Party food can be simple or elaborate, and the choice is really up to you. The party can be an excuse to make someone’s favorite meal, or it can be an easy way to use up leftovers! A favorite in my family is to set up a buffet with simple appetizer-style foods, so everyone can try a little of everything, and everyone will find something they enjoy (and you don’t have to worry about preparing a full meal). Evaluate what you have on hand and see how you can make it fun. Remember, this is impromptu and free, so don’t plan on going grocery shopping!

Even if the food isn’t exciting, the presentation can be. Mix and match plates, add pops of color to the table, or serve things in an interesting way (maybe serve spaghetti out of mugs? arrange food into shapes on the plate?). If possible, incorporate the theme to make it fun. Celebrating Twos-day? Give everyone 2 of everything on plates. Celebrating a sunny day? Only serve yellow food!


Your impromptu party can be just for your family, or you can invite a few friends over to add to the festivities. If you invite guests, just make sure they understand the purpose of the party – no gifts, no over-the-top activities. Just enjoy each other’s company and have fun!

What will your family celebrate?

Create a Challenge

Does your family enjoy games and puzzles? Put together your own using the ideas below!


The simplest games can often be the most fun, and scavenger hunts certainly fall into this category. You can have your children search for just about anything, and you can make it as easy or challenging as you want. Last month I shared some nature scavenger hunt ideas that can make nature walks and hikes more fun. You can take those same ideas and apply them to inside spaces, as well. Can your child find certain colors? Textures? Shapes?

You can take things one step further by hiding items for your child to find. Depending on your child’s age, you can leave them only partially hidden, or you can make them ridiculously difficult to find, kind of like an Easter egg hunt. For an added game, you can give your child clues they have to solve to determine an item’s location. To make it more challenging, have these clues written in a secret code. Here are some ideas to help with creating coded messages:


Escape rooms have been really popular, and you can create your very own escape room in your home. Yes, you can buy kits or purchase a bunch of fancy locks and spy gear, but you can also just use items you already have. Pick a room, determine an objective, then design clues and challenges that the participants have to solve to meet the objective! It can take a bit of time and effort, but it’s worth it for the fun factor. Here are some websites that can give you ideas, tips, and inspiration for creating your own escape room:


A simpler option to escape rooms, without sacrificing fun, is to create a mystery game. You can use the secret code sites above to design clues, modify some of the escape room ideas, or use some of the other ideas below. Tweens, teens, and adults would enjoy the murder mystery ideas, but they do usually require a larger group of people (6+).


While the ideas above mostly require the activities to be set up beforehand, for the kids to participate, these ideas can get the kids involved. Have them create their own board game or puzzle!

Creating a puzzle is quite simple. You just need a picture that you can cut up and put back together. For best results, glue the picture onto a piece of light cardboard (like a cereal box) and let dry before cutting. Puzzles can be simple, with the picture cut into strips to be reassembled, or complicated with intricate pieces to fit together.

For a board game the sky’s the limit! Here are some sites to get you started:

What challenges would your family enjoy?

Do More With Less

Studies and experience have shown that having less options when it comes to toys, etc. actually makes kids happier. So have more fun with less!

To learn more about this concept, check out the following articles:

In a nutshell, having too many items can distract and overwhelm kids, so they actually spend less time playing. You can counteract this effect by giving them less options. But that can be easier said than done! The “6 Tips” article above gives you some suggestions on ways to minimize clutter to benefit your kids (and your sanity!). Toy rotations, getting rid of things, and avoiding new purchases are just a few ways to cut back. Here are more ways to have fun with less stuff.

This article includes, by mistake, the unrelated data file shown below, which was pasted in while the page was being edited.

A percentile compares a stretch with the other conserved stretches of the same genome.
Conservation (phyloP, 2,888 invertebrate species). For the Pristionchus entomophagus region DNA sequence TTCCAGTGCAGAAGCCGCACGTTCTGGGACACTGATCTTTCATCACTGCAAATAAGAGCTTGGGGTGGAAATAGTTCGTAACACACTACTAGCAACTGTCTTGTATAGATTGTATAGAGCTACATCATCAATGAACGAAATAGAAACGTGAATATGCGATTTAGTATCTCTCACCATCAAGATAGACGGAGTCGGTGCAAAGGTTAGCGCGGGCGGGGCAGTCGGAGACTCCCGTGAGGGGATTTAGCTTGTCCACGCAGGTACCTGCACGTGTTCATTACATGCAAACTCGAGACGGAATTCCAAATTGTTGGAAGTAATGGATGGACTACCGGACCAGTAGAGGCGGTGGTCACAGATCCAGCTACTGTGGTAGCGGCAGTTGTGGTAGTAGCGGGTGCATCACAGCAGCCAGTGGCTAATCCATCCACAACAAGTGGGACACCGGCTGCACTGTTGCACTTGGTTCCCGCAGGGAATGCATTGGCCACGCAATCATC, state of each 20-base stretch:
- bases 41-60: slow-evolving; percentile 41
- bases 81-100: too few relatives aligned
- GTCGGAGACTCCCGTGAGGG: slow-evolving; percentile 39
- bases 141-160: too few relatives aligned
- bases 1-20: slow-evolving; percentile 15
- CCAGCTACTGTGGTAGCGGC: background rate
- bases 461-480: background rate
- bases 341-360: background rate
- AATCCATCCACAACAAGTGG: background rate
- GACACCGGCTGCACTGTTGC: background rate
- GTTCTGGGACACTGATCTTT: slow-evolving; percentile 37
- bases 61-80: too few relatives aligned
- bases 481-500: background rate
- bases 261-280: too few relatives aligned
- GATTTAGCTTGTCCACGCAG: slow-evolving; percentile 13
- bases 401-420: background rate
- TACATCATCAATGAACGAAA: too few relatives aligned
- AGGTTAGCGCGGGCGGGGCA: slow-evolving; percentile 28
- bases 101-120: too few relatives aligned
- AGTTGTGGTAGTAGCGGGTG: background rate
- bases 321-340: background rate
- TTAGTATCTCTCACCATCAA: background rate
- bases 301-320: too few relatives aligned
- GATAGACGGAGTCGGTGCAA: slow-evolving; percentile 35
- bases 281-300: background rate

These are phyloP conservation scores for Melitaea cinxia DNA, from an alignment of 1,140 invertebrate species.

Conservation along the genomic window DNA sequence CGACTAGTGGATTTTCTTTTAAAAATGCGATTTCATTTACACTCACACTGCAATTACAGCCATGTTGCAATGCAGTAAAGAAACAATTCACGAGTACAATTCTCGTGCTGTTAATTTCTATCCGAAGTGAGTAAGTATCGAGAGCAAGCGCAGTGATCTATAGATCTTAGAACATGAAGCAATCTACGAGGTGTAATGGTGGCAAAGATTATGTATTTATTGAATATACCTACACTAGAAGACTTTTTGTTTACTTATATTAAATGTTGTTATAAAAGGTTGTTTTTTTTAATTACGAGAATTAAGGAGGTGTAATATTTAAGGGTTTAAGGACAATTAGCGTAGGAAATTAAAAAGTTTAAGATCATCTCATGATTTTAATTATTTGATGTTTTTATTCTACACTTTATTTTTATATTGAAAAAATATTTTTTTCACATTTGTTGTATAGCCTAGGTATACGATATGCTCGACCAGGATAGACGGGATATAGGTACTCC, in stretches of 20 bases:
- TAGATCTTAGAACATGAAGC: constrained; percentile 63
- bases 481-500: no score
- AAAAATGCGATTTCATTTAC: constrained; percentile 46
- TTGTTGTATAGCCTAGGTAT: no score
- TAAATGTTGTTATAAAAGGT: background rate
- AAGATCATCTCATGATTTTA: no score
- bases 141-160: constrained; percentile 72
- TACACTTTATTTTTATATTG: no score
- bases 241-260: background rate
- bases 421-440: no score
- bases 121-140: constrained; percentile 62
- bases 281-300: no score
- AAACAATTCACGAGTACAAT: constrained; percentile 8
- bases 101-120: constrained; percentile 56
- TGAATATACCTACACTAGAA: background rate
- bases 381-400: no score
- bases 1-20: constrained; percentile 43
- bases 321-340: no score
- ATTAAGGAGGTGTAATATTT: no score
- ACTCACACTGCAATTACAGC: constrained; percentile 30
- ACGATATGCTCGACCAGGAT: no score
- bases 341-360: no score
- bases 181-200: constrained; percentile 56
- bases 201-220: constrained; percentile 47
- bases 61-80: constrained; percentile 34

Instead of relying on stuff to entertain your child, look for ways to encourage more doing. Some suggestions, which I’ve discussed in previous posts, include enjoying nature, playing pretend, and creating. You can also explore the Events calendar and tabs on the website for more ideas. Interacting with others, especially parents and other loved ones, can make positive memories that will last much longer than toys. You can also take the experiences concept one step further, and encourage kids to do things with other people in mind – through volunteering, helping others, and looking for ways to make other people happy.

Get your child involved in coming up with experience ideas. Ask them what they would enjoy doing, if they didn’t have any toys to play with or screens to stare at. Encourage them to think back to happy times. Which memories stand out? Can you incorporate those ideas into new activities and experiences? Have each family member come up with things they would love to try, then take turns implementing them. You may be surprised at what is really meaningful for your child!


A cluttered space can lead to a cluttered mind – which can inhibit creativity. Instead, clear a space and set out a few things that can encourage creativity. Last time I mentioned creating supply trays. This not only keeps a space neat and tidy but can also help spark ideas, as everything your child needs is at hand. Take things one step further by creating with your child. Suggest a theme or style, and see how each of you interprets the idea. Challenge each other to step out of your comfort zone with something you haven’t tried before, or to make something extremely simple or overly complicated. This can be with arts and crafts supplies, building bricks, or even recipe ingredients! Some ideas:

  • Have a “mystery bag” with supplies that must be used in your creation.
  • Write random words on scraps of paper, then draw one to see the topic.
  • Grab a handful of random items and see what you can create with them.
  • Set a timer and see what you can make in the time limit – the shorter the time, the wackier the creations! (But, also, the more creative and interesting)


Make the items you have more exciting, and encourage kids to look at them in a different way, by creating “events.” Maybe you implement a weekly game night to use those board games that have been collecting dust. Or challenge your children to create a “party” using as few items as possible – with games, decorations, and projects. Make a backwards day, where everything has to be used in a different way than it was originally intended. (Maybe that dinosaur figure is now a princess? Or that doll’s chair is now a hat?)

Doing more with less is not a new concept, but you can take it to new heights with a little imagination and encouragement. How much fun can you have using as few items as possible?